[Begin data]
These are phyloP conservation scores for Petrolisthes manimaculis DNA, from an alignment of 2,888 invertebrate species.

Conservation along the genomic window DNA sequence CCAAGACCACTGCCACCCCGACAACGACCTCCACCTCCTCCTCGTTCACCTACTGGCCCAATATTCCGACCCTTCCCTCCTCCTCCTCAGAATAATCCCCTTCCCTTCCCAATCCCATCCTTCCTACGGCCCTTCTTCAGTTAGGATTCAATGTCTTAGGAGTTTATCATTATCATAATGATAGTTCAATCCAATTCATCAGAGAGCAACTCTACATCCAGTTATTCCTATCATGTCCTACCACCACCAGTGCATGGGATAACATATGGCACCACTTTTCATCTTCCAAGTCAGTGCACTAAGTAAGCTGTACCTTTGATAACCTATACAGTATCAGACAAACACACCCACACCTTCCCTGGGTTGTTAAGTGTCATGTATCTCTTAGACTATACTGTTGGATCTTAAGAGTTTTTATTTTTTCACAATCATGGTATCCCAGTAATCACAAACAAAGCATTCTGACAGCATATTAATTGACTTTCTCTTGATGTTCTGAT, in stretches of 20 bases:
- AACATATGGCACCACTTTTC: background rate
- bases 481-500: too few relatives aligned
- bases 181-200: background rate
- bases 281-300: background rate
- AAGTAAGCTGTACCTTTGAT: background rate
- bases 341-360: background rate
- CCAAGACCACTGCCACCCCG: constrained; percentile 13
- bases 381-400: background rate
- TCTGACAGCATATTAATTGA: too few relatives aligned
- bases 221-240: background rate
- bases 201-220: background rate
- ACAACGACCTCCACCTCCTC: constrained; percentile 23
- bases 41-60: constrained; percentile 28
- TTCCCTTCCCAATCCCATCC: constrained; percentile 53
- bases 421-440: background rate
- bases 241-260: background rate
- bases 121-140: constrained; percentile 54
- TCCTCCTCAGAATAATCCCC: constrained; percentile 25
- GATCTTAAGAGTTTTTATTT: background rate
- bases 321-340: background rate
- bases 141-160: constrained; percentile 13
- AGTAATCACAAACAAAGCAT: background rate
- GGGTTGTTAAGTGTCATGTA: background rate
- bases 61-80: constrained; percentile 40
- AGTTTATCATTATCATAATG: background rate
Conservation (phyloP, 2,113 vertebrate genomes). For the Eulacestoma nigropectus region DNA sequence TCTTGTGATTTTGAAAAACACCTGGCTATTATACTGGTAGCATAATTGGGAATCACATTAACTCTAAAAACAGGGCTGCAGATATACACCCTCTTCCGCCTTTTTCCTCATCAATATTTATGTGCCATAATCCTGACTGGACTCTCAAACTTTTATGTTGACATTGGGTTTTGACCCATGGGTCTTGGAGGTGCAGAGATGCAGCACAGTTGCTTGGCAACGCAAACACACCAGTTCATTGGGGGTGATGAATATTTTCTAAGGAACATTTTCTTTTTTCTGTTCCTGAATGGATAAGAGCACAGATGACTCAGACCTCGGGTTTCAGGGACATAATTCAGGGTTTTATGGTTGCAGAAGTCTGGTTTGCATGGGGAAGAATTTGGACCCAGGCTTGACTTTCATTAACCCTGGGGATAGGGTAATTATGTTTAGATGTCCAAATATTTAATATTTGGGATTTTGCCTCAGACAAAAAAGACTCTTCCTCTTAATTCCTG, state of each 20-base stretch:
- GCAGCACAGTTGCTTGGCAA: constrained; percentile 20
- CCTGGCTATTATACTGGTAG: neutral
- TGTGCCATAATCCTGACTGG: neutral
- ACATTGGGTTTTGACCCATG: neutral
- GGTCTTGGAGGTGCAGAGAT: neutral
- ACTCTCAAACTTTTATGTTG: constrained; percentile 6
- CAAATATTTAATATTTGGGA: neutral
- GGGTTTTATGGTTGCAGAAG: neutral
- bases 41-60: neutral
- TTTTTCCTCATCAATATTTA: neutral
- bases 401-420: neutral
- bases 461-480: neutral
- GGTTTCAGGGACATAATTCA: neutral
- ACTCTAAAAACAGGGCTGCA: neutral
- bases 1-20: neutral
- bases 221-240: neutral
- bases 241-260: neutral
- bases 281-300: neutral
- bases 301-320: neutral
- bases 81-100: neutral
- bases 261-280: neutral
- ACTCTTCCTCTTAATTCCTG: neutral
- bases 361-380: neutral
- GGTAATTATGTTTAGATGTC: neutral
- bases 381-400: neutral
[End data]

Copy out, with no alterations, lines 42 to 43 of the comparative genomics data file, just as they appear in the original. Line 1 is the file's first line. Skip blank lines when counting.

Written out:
- ACTCTAAAAACAGGGCTGCA: neutral
- bases 1-20: neutral